By design, each block takes about 10 minutes to solve, so waiting for 6 blocks would take about an hour. Compared to the several seconds a credit card transaction takes, waiting this long for a confirmation may seem burdensome, but keep in mind that credit card customers can claim a stolen card months later to have charges reversed from merchants (called charge backs), so Bitcoin is actually much faster from a merchant’s perspective.
Why 10 minutes per block? The particular choice of 10 minutes was somewhat arbitrary, but extremely short times could lead to instability, and longer ones would delay confirmations. As more computers join the network, and specialized hardware is designed specifically for mining, the block solution time would get very small. To compensate, every two weeks, all the Bitcoin software recalibrates the difficulty of the math problem to target 10 minutes. For comparison, a similar digital currency called Litecoin has been able to operate with a 2.5 minute block time.*
*a paper by M. Rosenfeld, Analysis of hashrate-based double-spending, concludes that security is a function of the number of blocks, and not the time used to solve each block, but this assumes an attacker’s computing power is not dependent on time, ie, he could overpower the network for days just as easily as a few minutes.
*also see comments by Satoshi in this forum post regarding block time and system efficiency: https://bitcointalk.org/index.php?topic=130222.60
Conclusion and Summary of How Bitcoin Works
In summary, Bitcoin is a mathematically protected digital currency that is maintained by a network of peers. Digital Signatures authorize individual transactions, ownership is passed via transaction chains, and the ordering of those transactions protected in the Block Chain. By requiring difficult math problems to be solved with each block, would-be attackers are pitted against the entire rest of network in a computational race they are unlikely to win.
Bitcoin promises many interesting ideas, such as insulation from government meddling, anonymity, and potentially lower transaction fees. It also has many challenges, as it is currently very difficult to exchange Bitcoins for other currencies, and it has been cited as a haven for illegal activity and tax evasion, so governments may try to ban it. Also, the mathematical race that protects the Block Chain uses a substantial amount of electricity.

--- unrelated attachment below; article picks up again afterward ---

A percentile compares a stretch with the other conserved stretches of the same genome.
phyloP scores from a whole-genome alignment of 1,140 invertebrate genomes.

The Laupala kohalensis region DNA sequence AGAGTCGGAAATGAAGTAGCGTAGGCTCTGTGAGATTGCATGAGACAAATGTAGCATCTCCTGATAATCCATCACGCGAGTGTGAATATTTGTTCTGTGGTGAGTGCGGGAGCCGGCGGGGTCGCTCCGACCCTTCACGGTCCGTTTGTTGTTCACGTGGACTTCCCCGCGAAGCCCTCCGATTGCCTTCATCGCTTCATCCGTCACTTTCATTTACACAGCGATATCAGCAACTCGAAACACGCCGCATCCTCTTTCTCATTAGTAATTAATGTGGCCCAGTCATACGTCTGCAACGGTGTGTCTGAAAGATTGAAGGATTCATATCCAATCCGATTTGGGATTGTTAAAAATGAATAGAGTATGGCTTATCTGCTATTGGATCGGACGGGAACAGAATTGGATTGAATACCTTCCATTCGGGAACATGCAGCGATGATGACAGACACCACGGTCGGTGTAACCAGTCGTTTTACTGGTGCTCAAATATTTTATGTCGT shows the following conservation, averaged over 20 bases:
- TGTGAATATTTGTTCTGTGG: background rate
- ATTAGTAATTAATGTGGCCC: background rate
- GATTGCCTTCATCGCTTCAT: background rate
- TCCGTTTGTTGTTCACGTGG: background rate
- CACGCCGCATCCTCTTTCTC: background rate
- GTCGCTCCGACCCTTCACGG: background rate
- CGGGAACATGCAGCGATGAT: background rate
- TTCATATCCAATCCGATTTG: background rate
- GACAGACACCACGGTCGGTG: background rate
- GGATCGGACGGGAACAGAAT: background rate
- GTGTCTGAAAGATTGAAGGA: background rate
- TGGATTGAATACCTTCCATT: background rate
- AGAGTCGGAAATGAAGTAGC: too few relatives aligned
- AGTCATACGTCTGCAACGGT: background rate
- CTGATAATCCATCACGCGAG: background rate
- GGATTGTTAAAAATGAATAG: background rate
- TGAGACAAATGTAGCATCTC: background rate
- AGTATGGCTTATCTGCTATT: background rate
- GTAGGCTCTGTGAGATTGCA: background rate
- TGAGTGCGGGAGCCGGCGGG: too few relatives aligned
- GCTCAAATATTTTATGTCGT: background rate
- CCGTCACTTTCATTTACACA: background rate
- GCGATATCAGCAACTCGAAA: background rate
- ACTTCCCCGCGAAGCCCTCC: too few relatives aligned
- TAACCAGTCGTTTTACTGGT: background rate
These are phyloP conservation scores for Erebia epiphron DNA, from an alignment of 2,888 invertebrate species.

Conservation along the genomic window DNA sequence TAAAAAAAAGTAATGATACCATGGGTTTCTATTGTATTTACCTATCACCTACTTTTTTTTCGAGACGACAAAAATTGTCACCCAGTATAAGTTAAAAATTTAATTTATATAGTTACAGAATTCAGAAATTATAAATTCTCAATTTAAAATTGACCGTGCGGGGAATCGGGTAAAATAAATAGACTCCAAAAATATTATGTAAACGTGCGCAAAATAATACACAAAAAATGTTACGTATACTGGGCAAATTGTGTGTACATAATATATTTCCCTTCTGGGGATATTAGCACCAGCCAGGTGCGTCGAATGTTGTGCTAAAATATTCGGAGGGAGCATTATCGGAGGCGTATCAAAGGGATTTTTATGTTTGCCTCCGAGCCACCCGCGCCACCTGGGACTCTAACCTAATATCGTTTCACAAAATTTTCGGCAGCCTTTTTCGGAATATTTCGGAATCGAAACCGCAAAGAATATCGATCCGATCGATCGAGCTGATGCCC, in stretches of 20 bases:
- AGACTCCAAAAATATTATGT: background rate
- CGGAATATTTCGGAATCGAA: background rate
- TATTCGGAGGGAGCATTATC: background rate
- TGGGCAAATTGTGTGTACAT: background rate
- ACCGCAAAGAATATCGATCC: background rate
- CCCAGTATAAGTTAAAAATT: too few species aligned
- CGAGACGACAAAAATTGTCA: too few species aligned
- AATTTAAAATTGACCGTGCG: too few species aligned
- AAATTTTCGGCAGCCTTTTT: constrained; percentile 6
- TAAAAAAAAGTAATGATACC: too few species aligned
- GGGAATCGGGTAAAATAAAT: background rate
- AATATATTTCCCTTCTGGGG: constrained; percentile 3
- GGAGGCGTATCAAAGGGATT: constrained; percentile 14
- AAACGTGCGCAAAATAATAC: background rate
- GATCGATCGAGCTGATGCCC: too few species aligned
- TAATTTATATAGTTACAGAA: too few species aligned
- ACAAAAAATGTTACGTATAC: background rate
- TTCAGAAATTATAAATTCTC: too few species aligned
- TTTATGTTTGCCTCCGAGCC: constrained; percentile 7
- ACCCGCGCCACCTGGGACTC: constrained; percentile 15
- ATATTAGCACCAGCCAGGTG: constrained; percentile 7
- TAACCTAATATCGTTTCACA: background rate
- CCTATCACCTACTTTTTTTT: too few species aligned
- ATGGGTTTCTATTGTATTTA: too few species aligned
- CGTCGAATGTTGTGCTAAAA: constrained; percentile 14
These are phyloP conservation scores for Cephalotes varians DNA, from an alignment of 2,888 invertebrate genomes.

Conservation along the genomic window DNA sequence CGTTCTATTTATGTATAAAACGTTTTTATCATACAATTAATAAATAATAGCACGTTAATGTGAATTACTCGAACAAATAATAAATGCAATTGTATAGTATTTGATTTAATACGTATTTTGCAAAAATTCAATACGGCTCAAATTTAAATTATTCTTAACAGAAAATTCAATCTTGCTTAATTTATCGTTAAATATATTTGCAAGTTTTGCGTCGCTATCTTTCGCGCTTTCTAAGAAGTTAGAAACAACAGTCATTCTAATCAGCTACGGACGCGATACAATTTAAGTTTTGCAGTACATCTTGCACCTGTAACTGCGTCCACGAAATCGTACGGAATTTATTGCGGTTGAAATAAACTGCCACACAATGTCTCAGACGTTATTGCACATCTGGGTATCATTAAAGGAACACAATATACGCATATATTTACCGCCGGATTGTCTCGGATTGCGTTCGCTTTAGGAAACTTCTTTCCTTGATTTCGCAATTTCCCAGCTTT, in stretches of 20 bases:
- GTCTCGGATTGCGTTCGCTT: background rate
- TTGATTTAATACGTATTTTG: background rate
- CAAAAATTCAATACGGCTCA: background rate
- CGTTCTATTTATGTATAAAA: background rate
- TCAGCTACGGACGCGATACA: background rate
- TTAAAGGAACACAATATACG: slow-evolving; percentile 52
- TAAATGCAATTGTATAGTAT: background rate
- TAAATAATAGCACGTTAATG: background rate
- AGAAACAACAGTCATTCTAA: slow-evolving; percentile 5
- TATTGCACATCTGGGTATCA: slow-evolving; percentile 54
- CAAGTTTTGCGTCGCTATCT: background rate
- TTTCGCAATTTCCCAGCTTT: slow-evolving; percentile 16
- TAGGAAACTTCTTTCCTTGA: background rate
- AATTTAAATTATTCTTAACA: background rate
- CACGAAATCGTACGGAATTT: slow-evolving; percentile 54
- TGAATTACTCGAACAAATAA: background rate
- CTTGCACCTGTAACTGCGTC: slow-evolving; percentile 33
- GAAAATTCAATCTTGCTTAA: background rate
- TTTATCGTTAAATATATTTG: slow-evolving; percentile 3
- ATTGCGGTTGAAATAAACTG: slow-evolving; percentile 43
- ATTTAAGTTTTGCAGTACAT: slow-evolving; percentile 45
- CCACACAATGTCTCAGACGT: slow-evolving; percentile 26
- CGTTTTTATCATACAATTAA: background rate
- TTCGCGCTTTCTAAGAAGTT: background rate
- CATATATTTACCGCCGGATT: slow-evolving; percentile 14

Bonus: Digital Signature and Cryptograhphic Hash Math explanations(well, more like taste than full introductions)
Blockchain Math: the Cryptographic Hash
So, as it turns out, solving a block is more like playing the lottery, where each ticket is paid for in processor cycles. Since the lottery includes every computer in the entire Bitcoin network, even someone with the fastest computer on earth would be very unlikely to win several times in a row. In the end, this is what prevents the double-spend attack.
Digital Signature Math
As explained above, a Digital Signature allows me to prove I have a private key, and that I used that private key to sign a particular message, without ever revealing my private key. Here is a simplified method, that, although insecure, shares some of the structure of a real Digital Signature Algorithm: RSA.
Consider the following variables:
p = public key
q = private key
p*q = N also publicly shared
m = message
if I make a signature from the private key and message, say, s = q*m, then a third party can verify the signature is mine by checking s*p = m*N. This is because
m*q*p = m*N, and N = q*p.
In this way, the third party only needed to know the publicly available public_key, N, message and signature. The only downside of this technique is that someone who knows how to divide would be able to calculate my private key by q = N / p. The real math falls under the umbrella of abstract algebra, and involves modular arithmetic, and our inability to factor extremely large numbers. Consider N = q*p, where q and p are large primes (300+ digits). Given only N, finding q and p would require vast amount of guessing and checking, but knowing q beforehand allows you to find p with simple division. This factorization trap door is what enables the RSA algorithm. The public key / private key algorithm used in Bitcoin is called Elliptic Curve DSA, and is based on the difficulty of finding a discrete logarithm. ECDSA’s advantage over RSA is that the key size required for a given amount of security is much smaller.